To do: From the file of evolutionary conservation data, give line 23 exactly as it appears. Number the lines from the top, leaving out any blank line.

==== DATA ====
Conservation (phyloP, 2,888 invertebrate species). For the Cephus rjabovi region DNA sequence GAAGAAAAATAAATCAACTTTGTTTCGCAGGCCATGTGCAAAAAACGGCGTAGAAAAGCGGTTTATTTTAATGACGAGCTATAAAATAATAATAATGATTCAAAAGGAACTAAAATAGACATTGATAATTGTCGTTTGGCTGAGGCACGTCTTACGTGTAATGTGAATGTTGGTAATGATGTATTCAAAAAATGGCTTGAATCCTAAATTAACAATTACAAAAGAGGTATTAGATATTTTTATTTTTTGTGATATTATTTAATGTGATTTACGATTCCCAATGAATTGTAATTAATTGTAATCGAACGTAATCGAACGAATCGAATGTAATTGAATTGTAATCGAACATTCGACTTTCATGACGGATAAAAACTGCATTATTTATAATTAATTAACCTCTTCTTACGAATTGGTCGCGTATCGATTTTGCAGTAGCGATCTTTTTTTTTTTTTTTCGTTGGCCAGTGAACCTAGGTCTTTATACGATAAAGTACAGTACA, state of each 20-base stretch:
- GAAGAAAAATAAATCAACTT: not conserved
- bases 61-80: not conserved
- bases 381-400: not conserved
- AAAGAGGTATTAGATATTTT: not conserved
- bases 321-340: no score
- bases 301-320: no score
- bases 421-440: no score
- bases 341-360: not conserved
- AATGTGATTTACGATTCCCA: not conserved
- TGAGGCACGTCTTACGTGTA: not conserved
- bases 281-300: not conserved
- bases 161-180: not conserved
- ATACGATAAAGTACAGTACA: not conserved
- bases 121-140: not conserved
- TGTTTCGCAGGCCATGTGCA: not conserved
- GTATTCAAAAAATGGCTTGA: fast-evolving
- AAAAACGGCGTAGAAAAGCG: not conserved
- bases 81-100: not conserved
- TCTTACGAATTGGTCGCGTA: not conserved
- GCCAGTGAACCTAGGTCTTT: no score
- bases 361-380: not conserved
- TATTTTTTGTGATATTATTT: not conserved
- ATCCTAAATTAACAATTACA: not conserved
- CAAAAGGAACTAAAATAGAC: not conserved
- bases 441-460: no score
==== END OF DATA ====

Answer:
- TATTTTTTGTGATATTATTT: not conserved